|Publication number||US7184951 B2|
|Application number||US 10/076,086|
|Publication date||Feb 27, 2007|
|Filing date||Feb 15, 2002|
|Priority date||Feb 15, 2002|
|Also published as||DE60332009D1, EP1481391A1, EP1481391B1, US20030158729, WO2003069598A1|
|Publication number||076086, 10076086, US 7184951 B2, US 7184951B2, US-B2-7184951, US7184951 B2, US7184951B2|
|Inventors||John Mark Royle, James Ian King, Richard David Pearson|
|Original Assignee||Radiodetection Limted|
|Export Citation||BiBTeX, EndNote, RefMan|
|Patent Citations (7), Non-Patent Citations (2), Referenced by (9), Classifications (9), Legal Events (3)|
|External Links: USPTO, USPTO Assignment, Espacenet|
The invention relates to generation of sound.
Information can be imbedded in electrical signals by varying the amplitude, phase, or frequency of the signals. The variations can be used to drive a speaker to generate sound that represents the information.
In some situations, variations are relatively small. Signals with relatively small variations are referred to as narrow bandwidth signals. Absent additional processing, it is difficult for most humans to perceive tonal variations generated from narrow bandwidth signals. As a result, complex algorithms are often employed to spread the variations over a wider range. Such algorithms tend to require greater signal processing capabilities.
Lower frequency information signals have to be up-converted to audio frequencies so that the resultant sound can be perceived by humans. In digital systems, sampling rates should be much greater than the audio frequency so that there are sufficient samples for each audio cycle. At higher data rates, however, the complex algorithms discussed above require even greater processing capabilities.
What are needed are methods and systems for generating sound from narrow bandwidth signals, and having reduced digital signal processing requirements.
In accordance with the invention, sound is digitally generated from phase and amplitude information of a narrow bandwidth signal, such as a narrow bandwidth locator signal or an RF signal that includes information within a narrow band. Phase-derivative information is calculated or measured from the phase information. The phase-derivative information is spread out, or stretched, over a wider bandwidth, so that the frequency variations will be more perceptible to users. The amplitude information and the wider-bandwidth phase-derivative information, are used to modulate an audio carrier in both frequency and amplitude. The overall process can be thought of as a translation of the frequency and amplitude information from the narrow bandwidth around the locate frequency to a wider bandwidth on a chosen carrier frequency in the audio band. The sound heard by the operator can optionally be adjusted with an optional selectivity filter.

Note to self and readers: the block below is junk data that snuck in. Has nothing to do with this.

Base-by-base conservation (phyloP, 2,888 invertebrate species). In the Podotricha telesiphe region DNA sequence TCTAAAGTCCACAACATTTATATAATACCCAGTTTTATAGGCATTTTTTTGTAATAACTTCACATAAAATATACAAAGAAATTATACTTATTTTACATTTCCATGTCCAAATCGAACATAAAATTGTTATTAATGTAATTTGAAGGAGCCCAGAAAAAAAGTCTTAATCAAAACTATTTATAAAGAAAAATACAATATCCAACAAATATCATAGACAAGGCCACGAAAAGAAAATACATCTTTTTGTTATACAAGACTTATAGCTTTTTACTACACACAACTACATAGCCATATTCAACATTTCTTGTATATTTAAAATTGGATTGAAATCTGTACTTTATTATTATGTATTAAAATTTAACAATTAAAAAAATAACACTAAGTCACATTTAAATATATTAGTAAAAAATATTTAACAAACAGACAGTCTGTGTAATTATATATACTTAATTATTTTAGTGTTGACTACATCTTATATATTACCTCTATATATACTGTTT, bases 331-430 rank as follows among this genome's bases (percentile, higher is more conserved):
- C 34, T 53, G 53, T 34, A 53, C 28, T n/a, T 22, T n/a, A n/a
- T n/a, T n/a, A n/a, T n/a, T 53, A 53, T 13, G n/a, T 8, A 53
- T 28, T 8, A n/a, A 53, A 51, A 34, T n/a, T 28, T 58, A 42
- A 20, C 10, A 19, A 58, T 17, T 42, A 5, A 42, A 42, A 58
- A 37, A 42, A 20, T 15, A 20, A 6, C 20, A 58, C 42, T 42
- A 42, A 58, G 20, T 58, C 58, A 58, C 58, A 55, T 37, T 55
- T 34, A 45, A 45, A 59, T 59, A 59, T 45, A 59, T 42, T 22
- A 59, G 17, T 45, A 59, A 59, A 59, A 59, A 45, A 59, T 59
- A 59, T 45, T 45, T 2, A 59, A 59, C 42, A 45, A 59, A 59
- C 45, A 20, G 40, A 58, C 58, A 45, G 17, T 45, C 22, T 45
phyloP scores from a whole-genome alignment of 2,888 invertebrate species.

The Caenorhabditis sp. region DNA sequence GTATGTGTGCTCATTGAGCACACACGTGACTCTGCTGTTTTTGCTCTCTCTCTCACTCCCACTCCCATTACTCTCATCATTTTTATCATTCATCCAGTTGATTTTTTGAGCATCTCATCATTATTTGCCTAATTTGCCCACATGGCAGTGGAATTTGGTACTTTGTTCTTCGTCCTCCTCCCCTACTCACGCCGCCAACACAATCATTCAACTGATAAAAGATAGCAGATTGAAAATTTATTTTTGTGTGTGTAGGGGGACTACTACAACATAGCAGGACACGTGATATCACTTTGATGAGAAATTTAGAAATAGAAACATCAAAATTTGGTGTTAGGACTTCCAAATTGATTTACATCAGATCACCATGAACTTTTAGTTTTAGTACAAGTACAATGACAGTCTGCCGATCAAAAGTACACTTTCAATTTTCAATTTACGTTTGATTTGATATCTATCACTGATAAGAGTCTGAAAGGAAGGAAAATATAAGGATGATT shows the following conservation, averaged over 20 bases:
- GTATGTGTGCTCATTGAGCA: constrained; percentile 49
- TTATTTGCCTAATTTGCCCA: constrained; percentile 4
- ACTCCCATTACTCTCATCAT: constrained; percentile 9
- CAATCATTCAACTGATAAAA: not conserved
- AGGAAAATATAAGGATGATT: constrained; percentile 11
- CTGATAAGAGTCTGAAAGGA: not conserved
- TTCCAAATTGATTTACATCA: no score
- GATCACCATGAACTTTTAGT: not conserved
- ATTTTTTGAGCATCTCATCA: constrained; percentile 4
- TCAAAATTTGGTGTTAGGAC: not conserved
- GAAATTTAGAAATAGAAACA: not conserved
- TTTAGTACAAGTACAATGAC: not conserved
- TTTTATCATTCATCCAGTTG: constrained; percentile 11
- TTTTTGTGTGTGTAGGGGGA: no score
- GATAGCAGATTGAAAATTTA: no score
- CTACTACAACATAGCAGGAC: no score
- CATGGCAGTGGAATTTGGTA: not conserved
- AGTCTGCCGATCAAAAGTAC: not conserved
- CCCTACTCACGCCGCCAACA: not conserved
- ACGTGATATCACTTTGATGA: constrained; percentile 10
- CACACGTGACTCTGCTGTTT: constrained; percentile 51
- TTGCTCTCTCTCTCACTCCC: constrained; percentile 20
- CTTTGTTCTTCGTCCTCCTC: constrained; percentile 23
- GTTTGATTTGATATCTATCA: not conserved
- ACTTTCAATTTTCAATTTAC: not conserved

The amplitude and phase information is received at an input sample rate. The sample rate can be a relatively low sample rate (e.g., from a locator signal) or a relatively high sample rate (e.g., from an RF signal). Where the input sample rate is a relatively low sample rate, the amplitude and phase information is up-sampled to a sample rate that is higher than a desired audio frequency. The higher sample rate insures that there are sufficient samples of the signal during each cycle or period of the audio frequency. The higher sample rate is typically also the output sample rate of a digital to analog converter that outputs an analog signal to a speaker. Where the input sample rate is lower than the output sample rate, the phase-derivative information can be calculated or measured at the input sample rate or the output sample rate. The amplitude information and/or the phase information are optionally scaled to the system gain.
The invention can be implemented with an amplitude processing path and a phase processing path. The amplitude processing path receives amplitude information of a narrow bandwidth signal. Where the input sample rate is a relatively low sample rate, the amplitude information is up-sampled to the output sample rate. The output sample rate is preferably higher than a desired audio frequency. In an embodiment, the up-sampled amplitude information is filtered to remove components of the input sample rate.
The phase processing path receives phase information of the narrow bandwidth signal. The phase information has the input sample rate. Phase-derivative information is determined from the phase information. Where the input sample rate is lower than the output sample rate, the phase derivative information is up-sampled to the output sample rate. The phase derivative information is optionally delayed to match a filter delay in the amplitude path. Frequency gain is applied to the phase derivative information, preferably at the output sample rate. The frequency gain stretches the frequency variations over a wider bandwidth. The frequency stretched information is summed with an audio wave carrier, wherein the audio wave carrier has a frequency that is lower than the output sample rate. The resulting control information includes the frequency stretched, phase derivative information, at the output sample rate, imparted to the audio wave carrier. An oscillator is digitally controlled with the control information. The oscillator outputs frequency modulation information that varies with respect to the phase derivative information. The results of the amplitude processing path and the phase processing path are then combined into one or more analogue amplitude and frequency modulated audio signals.
Further features and advantages of the invention, as well as the structure and operation of various embodiments of the invention, are described in detail below with reference to the accompanying drawings. It is noted that the invention is not limited to the specific embodiments described herein. Such embodiments are presented herein for illustrative purposes only. Additional embodiments will be apparent to persons skilled in the relevant art(s) based on the teachings contained herein.
The present invention will be described with reference to the accompanying drawings. The drawing in which an element first appears is typically indicated by the leftmost digit(s) in the corresponding reference number.